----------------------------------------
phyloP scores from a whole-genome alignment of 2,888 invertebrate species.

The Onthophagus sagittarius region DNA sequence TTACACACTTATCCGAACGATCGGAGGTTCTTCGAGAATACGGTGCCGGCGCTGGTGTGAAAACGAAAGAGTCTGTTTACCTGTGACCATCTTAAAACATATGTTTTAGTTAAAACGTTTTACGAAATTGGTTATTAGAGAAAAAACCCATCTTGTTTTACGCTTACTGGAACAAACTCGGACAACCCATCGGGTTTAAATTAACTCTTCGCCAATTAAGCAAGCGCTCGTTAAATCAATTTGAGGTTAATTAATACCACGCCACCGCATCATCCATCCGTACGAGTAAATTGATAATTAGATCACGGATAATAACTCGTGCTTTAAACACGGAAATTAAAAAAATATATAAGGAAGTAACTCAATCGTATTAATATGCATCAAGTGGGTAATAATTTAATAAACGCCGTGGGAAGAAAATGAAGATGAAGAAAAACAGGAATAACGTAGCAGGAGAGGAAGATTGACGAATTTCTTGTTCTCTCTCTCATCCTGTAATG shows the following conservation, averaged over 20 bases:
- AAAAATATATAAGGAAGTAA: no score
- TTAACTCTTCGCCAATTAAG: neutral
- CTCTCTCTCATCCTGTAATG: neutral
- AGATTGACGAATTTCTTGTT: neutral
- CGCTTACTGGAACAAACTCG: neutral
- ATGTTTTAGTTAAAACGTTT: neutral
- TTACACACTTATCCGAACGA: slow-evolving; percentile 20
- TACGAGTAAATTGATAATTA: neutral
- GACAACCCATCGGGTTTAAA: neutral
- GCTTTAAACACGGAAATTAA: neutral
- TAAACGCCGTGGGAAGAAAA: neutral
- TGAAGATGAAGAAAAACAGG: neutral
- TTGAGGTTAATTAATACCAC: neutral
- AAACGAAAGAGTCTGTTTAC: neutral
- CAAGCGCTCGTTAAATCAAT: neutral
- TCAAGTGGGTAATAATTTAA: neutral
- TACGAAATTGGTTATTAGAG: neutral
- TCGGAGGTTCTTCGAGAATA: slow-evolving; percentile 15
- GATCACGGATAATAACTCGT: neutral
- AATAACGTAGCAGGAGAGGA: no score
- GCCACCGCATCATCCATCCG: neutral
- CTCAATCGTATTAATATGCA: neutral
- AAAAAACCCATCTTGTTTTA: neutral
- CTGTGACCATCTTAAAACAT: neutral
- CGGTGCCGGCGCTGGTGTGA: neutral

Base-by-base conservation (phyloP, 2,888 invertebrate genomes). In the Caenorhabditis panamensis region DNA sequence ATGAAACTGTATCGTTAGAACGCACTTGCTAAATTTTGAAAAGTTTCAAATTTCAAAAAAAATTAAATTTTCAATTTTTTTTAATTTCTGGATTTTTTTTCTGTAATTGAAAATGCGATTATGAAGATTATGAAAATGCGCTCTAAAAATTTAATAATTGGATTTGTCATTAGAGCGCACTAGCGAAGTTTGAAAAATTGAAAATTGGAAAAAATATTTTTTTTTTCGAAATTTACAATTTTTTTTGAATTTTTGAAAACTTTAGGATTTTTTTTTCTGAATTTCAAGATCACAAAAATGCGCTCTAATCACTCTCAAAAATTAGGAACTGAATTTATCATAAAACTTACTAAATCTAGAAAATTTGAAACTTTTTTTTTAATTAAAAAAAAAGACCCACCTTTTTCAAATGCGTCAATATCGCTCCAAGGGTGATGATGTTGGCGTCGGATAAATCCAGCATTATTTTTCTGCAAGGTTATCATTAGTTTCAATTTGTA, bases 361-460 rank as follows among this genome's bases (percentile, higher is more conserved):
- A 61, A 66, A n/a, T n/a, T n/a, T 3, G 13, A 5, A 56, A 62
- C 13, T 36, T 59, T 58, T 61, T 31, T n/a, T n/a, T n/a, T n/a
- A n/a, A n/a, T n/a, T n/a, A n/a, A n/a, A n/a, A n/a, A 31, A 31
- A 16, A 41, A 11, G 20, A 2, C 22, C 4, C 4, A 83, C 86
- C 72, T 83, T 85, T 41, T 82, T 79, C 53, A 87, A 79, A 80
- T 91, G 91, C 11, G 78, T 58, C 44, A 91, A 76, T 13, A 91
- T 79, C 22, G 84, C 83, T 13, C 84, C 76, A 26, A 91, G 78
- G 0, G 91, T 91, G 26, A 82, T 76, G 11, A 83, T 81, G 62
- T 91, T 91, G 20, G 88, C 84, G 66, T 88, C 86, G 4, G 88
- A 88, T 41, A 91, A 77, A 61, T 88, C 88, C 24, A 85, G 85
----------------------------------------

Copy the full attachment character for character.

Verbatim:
phyloP scores from a whole-genome alignment of 2,888 invertebrate species.

The Onthophagus sagittarius region DNA sequence TTACACACTTATCCGAACGATCGGAGGTTCTTCGAGAATACGGTGCCGGCGCTGGTGTGAAAACGAAAGAGTCTGTTTACCTGTGACCATCTTAAAACATATGTTTTAGTTAAAACGTTTTACGAAATTGGTTATTAGAGAAAAAACCCATCTTGTTTTACGCTTACTGGAACAAACTCGGACAACCCATCGGGTTTAAATTAACTCTTCGCCAATTAAGCAAGCGCTCGTTAAATCAATTTGAGGTTAATTAATACCACGCCACCGCATCATCCATCCGTACGAGTAAATTGATAATTAGATCACGGATAATAACTCGTGCTTTAAACACGGAAATTAAAAAAATATATAAGGAAGTAACTCAATCGTATTAATATGCATCAAGTGGGTAATAATTTAATAAACGCCGTGGGAAGAAAATGAAGATGAAGAAAAACAGGAATAACGTAGCAGGAGAGGAAGATTGACGAATTTCTTGTTCTCTCTCTCATCCTGTAATG shows the following conservation, averaged over 20 bases:
- AAAAATATATAAGGAAGTAA: no score
- TTAACTCTTCGCCAATTAAG: neutral
- CTCTCTCTCATCCTGTAATG: neutral
- AGATTGACGAATTTCTTGTT: neutral
- CGCTTACTGGAACAAACTCG: neutral
- ATGTTTTAGTTAAAACGTTT: neutral
- TTACACACTTATCCGAACGA: slow-evolving; percentile 20
- TACGAGTAAATTGATAATTA: neutral
- GACAACCCATCGGGTTTAAA: neutral
- GCTTTAAACACGGAAATTAA: neutral
- TAAACGCCGTGGGAAGAAAA: neutral
- TGAAGATGAAGAAAAACAGG: neutral
- TTGAGGTTAATTAATACCAC: neutral
- AAACGAAAGAGTCTGTTTAC: neutral
- CAAGCGCTCGTTAAATCAAT: neutral
- TCAAGTGGGTAATAATTTAA: neutral
- TACGAAATTGGTTATTAGAG: neutral
- TCGGAGGTTCTTCGAGAATA: slow-evolving; percentile 15
- GATCACGGATAATAACTCGT: neutral
- AATAACGTAGCAGGAGAGGA: no score
- GCCACCGCATCATCCATCCG: neutral
- CTCAATCGTATTAATATGCA: neutral
- AAAAAACCCATCTTGTTTTA: neutral
- CTGTGACCATCTTAAAACAT: neutral
- CGGTGCCGGCGCTGGTGTGA: neutral

Base-by-base conservation (phyloP, 2,888 invertebrate genomes). In the Caenorhabditis panamensis region DNA sequence ATGAAACTGTATCGTTAGAACGCACTTGCTAAATTTTGAAAAGTTTCAAATTTCAAAAAAAATTAAATTTTCAATTTTTTTTAATTTCTGGATTTTTTTTCTGTAATTGAAAATGCGATTATGAAGATTATGAAAATGCGCTCTAAAAATTTAATAATTGGATTTGTCATTAGAGCGCACTAGCGAAGTTTGAAAAATTGAAAATTGGAAAAAATATTTTTTTTTTCGAAATTTACAATTTTTTTTGAATTTTTGAAAACTTTAGGATTTTTTTTTCTGAATTTCAAGATCACAAAAATGCGCTCTAATCACTCTCAAAAATTAGGAACTGAATTTATCATAAAACTTACTAAATCTAGAAAATTTGAAACTTTTTTTTTAATTAAAAAAAAAGACCCACCTTTTTCAAATGCGTCAATATCGCTCCAAGGGTGATGATGTTGGCGTCGGATAAATCCAGCATTATTTTTCTGCAAGGTTATCATTAGTTTCAATTTGTA, bases 361-460 rank as follows among this genome's bases (percentile, higher is more conserved):
- A 61, A 66, A n/a, T n/a, T n/a, T 3, G 13, A 5, A 56, A 62
- C 13, T 36, T 59, T 58, T 61, T 31, T n/a, T n/a, T n/a, T n/a
- A n/a, A n/a, T n/a, T n/a, A n/a, A n/a, A n/a, A n/a, A 31, A 31
- A 16, A 41, A 11, G 20, A 2, C 22, C 4, C 4, A 83, C 86
- C 72, T 83, T 85, T 41, T 82, T 79, C 53, A 87, A 79, A 80
- T 91, G 91, C 11, G 78, T 58, C 44, A 91, A 76, T 13, A 91
- T 79, C 22, G 84, C 83, T 13, C 84, C 76, A 26, A 91, G 78
- G 0, G 91, T 91, G 26, A 82, T 76, G 11, A 83, T 81, G 62
- T 91, T 91, G 20, G 88, C 84, G 66, T 88, C 86, G 4, G 88
- A 88, T 41, A 91, A 77, A 61, T 88, C 88, C 24, A 85, G 85